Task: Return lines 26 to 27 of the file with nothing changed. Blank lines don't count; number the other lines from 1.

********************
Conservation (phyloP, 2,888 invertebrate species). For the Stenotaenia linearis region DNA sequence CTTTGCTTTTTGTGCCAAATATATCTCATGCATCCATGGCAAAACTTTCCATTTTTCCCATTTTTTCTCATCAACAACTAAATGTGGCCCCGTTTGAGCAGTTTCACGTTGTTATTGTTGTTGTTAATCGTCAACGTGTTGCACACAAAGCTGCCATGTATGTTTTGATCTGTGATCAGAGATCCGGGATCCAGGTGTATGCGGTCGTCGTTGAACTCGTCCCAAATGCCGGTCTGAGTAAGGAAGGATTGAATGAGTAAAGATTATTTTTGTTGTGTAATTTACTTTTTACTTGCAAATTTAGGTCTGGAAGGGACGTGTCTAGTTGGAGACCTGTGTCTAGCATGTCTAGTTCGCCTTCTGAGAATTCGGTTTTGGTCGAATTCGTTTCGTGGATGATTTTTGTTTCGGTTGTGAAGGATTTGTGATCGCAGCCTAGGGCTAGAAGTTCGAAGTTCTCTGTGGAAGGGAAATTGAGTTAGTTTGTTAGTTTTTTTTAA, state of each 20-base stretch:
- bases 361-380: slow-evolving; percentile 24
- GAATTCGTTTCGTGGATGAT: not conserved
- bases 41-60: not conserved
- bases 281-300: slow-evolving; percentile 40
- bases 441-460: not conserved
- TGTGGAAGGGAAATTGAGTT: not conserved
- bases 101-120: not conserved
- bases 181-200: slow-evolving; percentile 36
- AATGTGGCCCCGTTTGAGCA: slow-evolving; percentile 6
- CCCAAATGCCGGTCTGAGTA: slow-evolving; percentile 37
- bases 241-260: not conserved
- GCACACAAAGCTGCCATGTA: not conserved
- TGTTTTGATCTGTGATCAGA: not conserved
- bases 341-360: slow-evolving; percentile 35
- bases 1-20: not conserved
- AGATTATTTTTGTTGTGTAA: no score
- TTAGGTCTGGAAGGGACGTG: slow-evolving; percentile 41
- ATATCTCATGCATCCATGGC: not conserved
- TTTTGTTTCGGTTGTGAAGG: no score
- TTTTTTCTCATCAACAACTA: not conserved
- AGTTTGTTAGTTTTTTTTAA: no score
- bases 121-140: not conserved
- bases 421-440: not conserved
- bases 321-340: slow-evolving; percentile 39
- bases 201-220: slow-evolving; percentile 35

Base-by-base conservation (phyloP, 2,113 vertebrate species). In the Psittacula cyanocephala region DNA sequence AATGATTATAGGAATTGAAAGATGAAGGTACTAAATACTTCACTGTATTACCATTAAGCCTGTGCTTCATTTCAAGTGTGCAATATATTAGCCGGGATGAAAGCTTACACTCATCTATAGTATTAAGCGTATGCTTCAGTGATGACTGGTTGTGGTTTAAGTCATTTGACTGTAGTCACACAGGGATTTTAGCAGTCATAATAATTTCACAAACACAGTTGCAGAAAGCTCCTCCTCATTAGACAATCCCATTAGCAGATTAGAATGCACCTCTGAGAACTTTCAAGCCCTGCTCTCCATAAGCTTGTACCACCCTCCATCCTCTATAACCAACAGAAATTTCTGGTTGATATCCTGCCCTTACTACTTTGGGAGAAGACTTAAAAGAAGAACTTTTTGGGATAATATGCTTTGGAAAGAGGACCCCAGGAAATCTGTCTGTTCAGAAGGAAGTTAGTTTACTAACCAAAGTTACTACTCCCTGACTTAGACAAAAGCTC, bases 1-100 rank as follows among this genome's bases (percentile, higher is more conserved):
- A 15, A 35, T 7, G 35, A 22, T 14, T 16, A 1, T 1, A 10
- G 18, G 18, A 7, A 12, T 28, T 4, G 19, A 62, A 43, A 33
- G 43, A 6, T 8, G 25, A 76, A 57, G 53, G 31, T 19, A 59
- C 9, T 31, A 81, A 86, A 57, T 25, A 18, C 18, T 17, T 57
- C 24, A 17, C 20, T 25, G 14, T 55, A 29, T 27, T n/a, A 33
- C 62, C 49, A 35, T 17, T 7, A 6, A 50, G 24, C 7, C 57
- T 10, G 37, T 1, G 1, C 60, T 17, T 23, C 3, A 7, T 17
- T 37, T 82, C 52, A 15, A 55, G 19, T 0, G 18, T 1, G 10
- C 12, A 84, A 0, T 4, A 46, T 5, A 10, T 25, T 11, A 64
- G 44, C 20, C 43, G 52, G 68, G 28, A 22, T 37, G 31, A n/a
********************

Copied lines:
- bases 201-220: slow-evolving; percentile 35

Base-by-base conservation (phyloP, 2,113 vertebrate species). In the Psittacula cyanocephala region DNA sequence AATGATTATAGGAATTGAAAGATGAAGGTACTAAATACTTCACTGTATTACCATTAAGCCTGTGCTTCATTTCAAGTGTGCAATATATTAGCCGGGATGAAAGCTTACACTCATCTATAGTATTAAGCGTATGCTTCAGTGATGACTGGTTGTGGTTTAAGTCATTTGACTGTAGTCACACAGGGATTTTAGCAGTCATAATAATTTCACAAACACAGTTGCAGAAAGCTCCTCCTCATTAGACAATCCCATTAGCAGATTAGAATGCACCTCTGAGAACTTTCAAGCCCTGCTCTCCATAAGCTTGTACCACCCTCCATCCTCTATAACCAACAGAAATTTCTGGTTGATATCCTGCCCTTACTACTTTGGGAGAAGACTTAAAAGAAGAACTTTTTGGGATAATATGCTTTGGAAAGAGGACCCCAGGAAATCTGTCTGTTCAGAAGGAAGTTAGTTTACTAACCAAAGTTACTACTCCCTGACTTAGACAAAAGCTC, bases 1-100 rank as follows among this genome's bases (percentile, higher is more conserved):